One specific and obviously HUGE topic in regards to the emerging church is that of relativism. For anyone oriented with any sociological studies, you'll know that this is the mind set that there is no absolute truth. Just the truth of each individual matters, no matter the differences of others. We see great evidence of this in our country this very minute. You must know about the controversial issue of homosexual marriage and/or clerical ordination inside parliament and Canadian church denominations.
What do relativists say? "What's true for you is true for you, and that's alright. My truth is what's right for me." Is that what Christ taught during his three year ministry on this earth? "I am the the way, the truth, and the life..." Jn. 14:6. What is it that the Scriptures say about homosexuality? It is detestable-Lev. 18:22, an indecent act- Rom.1:27, and is disallowed in the kingdom of God- 2 Cor. 6:9.
Is it just people outside of the church who claim relativist values? No. In North America today the church has within its own walls people who claim that everyone, no matter of faith or creed, is saved and will enter Heaven (the belief in Universalism). A large handful of Christian biblical scholars interpret scripture passages regarding homosexuality as a matter of exclusive Jewish Law, or an act tied to some sort of idol worship. These people called "Queer Theorists", being biblical scholars are, I believe, very influential in the church today.
These Christians are picking and choosing which part of Scripture to believe, and the non-Christians choose what seems beneficial to them alongside. It's no wonder the Church in the Northern Hemisphere is decreasing steadily.
So, regarding the situation in Sunday Schools today, here's a question: Would you WANT to go to Sunday School and learn about this wonderful God, this Great Lord, merciful Saviour and Redeemer who loves you and wants a relationship with you, but on the condition of HIS ABSOLUTE TRUTH -- when you have the freedom to CHOOSE which truth you are associated with?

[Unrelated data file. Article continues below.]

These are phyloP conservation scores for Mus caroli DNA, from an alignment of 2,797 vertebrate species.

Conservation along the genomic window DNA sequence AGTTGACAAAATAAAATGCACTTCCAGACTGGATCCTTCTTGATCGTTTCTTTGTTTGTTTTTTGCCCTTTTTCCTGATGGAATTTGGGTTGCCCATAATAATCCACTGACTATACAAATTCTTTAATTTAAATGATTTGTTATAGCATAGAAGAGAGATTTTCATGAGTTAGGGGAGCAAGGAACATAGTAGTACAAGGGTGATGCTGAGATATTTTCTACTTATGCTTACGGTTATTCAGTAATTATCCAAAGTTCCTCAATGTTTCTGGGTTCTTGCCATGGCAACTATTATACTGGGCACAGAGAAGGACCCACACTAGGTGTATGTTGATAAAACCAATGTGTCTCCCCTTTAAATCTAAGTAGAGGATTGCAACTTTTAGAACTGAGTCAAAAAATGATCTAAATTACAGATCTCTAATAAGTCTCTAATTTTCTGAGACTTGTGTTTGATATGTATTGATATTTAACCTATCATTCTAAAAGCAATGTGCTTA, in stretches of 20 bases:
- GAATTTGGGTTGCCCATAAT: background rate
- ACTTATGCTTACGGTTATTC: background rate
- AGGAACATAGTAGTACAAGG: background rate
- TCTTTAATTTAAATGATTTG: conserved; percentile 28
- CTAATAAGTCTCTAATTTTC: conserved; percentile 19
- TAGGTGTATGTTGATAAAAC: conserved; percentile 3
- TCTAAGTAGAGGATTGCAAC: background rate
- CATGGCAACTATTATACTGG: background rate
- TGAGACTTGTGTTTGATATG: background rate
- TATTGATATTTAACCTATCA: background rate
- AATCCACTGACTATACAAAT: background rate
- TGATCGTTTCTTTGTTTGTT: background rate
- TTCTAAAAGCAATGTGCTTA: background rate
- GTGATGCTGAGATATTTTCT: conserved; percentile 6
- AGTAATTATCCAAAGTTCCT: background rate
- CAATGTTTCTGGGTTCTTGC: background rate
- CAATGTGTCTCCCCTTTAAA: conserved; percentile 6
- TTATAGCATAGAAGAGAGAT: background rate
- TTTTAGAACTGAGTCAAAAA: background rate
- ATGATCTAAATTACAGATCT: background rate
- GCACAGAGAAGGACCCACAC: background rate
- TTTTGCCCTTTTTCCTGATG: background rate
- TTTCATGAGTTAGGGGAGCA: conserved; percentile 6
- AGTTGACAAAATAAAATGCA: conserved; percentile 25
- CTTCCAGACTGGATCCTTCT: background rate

Nathan said...

I sort of understand your point, however, I am not arguing that we should change the message of Sunday School. I believe that it is our responsibility as Christians to bring light into the darkness of this world. My point is that Sunday School (the way it is now) no longer effectively ministers to the lives of children. You said that there are “Christian relevists” who say? "What's true for you is true for you, and that's alright." I have bit of a problem with the way you painted every one with the same breath. There are many Christian pastors and professors and lay people who are struggling to find a relevant voice in society. These are people who strongly believe in Jesus and believe that He is the way and the truth and the life. However, they realise that the Church no longer effectively ministers to the world around them and so they are seeking ways to minister to the people around them in new and creative ways (the guys from xxxchurch are a prime example) It is true that there are some people who have abandoned the search for truth and have sought to make the church relevant by closing their eyes to sin and letting people pick and chose what they want from the Bible. However, this is neither what I am suggesting nor what a lot of post-modern Christians are doing. I would consider myself to be a post-modern Christian and I can only hope that when I look back at my ministry I will be able to say that I was a relevant youth pastor who found effective ways to minister to the lives of youth. In the same way I hope that we can find new ways to change the format of Sunday school so that we can more effectively bring the gospel message to those kids.

Matt Giesbrecht said...

Understood! Great point. I've forgotten that my subtleties may come off a bit strong. I hope you know that I wasn't trying to paint all Christians the same way.
Yes, within the post-modern church there are many (if not most) who have an authentic love for Christ and have visions to bring His light into the darkness in this world. That is the emerging church. Change in methods, not message, is how it must deal with post-modern thought. I was merely giving the example of some a major societal issue that is at the Church's front door in this culture.
I hope someday any true follower of Christ can say that they have been a relevant servant of the Word. In this new value system it is essential to do Sunday School differently so that any relativist thinking can be replaced by God's Absolute truth.Thanks for your words, Nate!